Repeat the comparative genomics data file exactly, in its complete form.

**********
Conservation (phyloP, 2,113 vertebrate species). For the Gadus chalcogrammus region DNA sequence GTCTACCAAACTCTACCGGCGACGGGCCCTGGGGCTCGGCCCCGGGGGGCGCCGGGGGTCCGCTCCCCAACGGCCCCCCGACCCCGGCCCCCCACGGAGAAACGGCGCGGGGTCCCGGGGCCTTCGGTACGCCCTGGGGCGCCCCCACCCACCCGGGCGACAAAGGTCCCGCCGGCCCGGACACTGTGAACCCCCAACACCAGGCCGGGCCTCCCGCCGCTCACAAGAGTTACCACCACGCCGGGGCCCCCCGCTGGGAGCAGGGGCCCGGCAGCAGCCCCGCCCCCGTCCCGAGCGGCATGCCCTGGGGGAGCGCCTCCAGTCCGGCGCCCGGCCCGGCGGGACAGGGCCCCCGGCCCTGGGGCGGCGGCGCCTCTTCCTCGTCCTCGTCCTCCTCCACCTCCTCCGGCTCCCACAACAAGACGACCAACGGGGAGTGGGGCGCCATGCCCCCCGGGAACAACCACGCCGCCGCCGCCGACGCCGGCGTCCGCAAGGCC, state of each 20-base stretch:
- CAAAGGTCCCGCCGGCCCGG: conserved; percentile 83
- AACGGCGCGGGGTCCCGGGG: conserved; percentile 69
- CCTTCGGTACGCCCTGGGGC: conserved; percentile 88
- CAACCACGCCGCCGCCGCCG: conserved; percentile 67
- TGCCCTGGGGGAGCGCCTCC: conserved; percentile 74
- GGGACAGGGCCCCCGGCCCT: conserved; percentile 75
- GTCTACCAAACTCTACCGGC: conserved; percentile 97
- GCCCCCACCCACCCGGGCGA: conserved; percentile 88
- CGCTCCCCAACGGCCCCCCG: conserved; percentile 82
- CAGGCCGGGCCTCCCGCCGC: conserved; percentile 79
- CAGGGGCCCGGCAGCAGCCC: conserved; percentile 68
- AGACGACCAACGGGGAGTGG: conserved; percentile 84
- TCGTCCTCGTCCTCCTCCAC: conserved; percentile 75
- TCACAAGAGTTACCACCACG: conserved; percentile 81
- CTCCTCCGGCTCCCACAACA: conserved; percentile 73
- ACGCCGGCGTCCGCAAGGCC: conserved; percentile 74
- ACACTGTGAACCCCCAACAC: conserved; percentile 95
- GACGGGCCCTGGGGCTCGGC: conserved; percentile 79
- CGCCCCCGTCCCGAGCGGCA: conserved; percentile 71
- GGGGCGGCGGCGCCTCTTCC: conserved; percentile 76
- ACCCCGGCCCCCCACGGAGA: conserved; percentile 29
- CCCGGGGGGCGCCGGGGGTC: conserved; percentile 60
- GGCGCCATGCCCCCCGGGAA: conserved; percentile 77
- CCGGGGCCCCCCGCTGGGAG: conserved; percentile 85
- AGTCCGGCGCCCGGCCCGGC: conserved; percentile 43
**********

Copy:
Conservation (phyloP, 2,113 vertebrate species). For the Gadus chalcogrammus region DNA sequence GTCTACCAAACTCTACCGGCGACGGGCCCTGGGGCTCGGCCCCGGGGGGCGCCGGGGGTCCGCTCCCCAACGGCCCCCCGACCCCGGCCCCCCACGGAGAAACGGCGCGGGGTCCCGGGGCCTTCGGTACGCCCTGGGGCGCCCCCACCCACCCGGGCGACAAAGGTCCCGCCGGCCCGGACACTGTGAACCCCCAACACCAGGCCGGGCCTCCCGCCGCTCACAAGAGTTACCACCACGCCGGGGCCCCCCGCTGGGAGCAGGGGCCCGGCAGCAGCCCCGCCCCCGTCCCGAGCGGCATGCCCTGGGGGAGCGCCTCCAGTCCGGCGCCCGGCCCGGCGGGACAGGGCCCCCGGCCCTGGGGCGGCGGCGCCTCTTCCTCGTCCTCGTCCTCCTCCACCTCCTCCGGCTCCCACAACAAGACGACCAACGGGGAGTGGGGCGCCATGCCCCCCGGGAACAACCACGCCGCCGCCGCCGACGCCGGCGTCCGCAAGGCC, state of each 20-base stretch:
- CAAAGGTCCCGCCGGCCCGG: conserved; percentile 83
- AACGGCGCGGGGTCCCGGGG: conserved; percentile 69
- CCTTCGGTACGCCCTGGGGC: conserved; percentile 88
- CAACCACGCCGCCGCCGCCG: conserved; percentile 67
- TGCCCTGGGGGAGCGCCTCC: conserved; percentile 74
- GGGACAGGGCCCCCGGCCCT: conserved; percentile 75
- GTCTACCAAACTCTACCGGC: conserved; percentile 97
- GCCCCCACCCACCCGGGCGA: conserved; percentile 88
- CGCTCCCCAACGGCCCCCCG: conserved; percentile 82
- CAGGCCGGGCCTCCCGCCGC: conserved; percentile 79
- CAGGGGCCCGGCAGCAGCCC: conserved; percentile 68
- AGACGACCAACGGGGAGTGG: conserved; percentile 84
- TCGTCCTCGTCCTCCTCCAC: conserved; percentile 75
- TCACAAGAGTTACCACCACG: conserved; percentile 81
- CTCCTCCGGCTCCCACAACA: conserved; percentile 73
- ACGCCGGCGTCCGCAAGGCC: conserved; percentile 74
- ACACTGTGAACCCCCAACAC: conserved; percentile 95
- GACGGGCCCTGGGGCTCGGC: conserved; percentile 79
- CGCCCCCGTCCCGAGCGGCA: conserved; percentile 71
- GGGGCGGCGGCGCCTCTTCC: conserved; percentile 76
- ACCCCGGCCCCCCACGGAGA: conserved; percentile 29
- CCCGGGGGGCGCCGGGGGTC: conserved; percentile 60
- GGCGCCATGCCCCCCGGGAA: conserved; percentile 77
- CCGGGGCCCCCCGCTGGGAG: conserved; percentile 85
- AGTCCGGCGCCCGGCCCGGC: conserved; percentile 43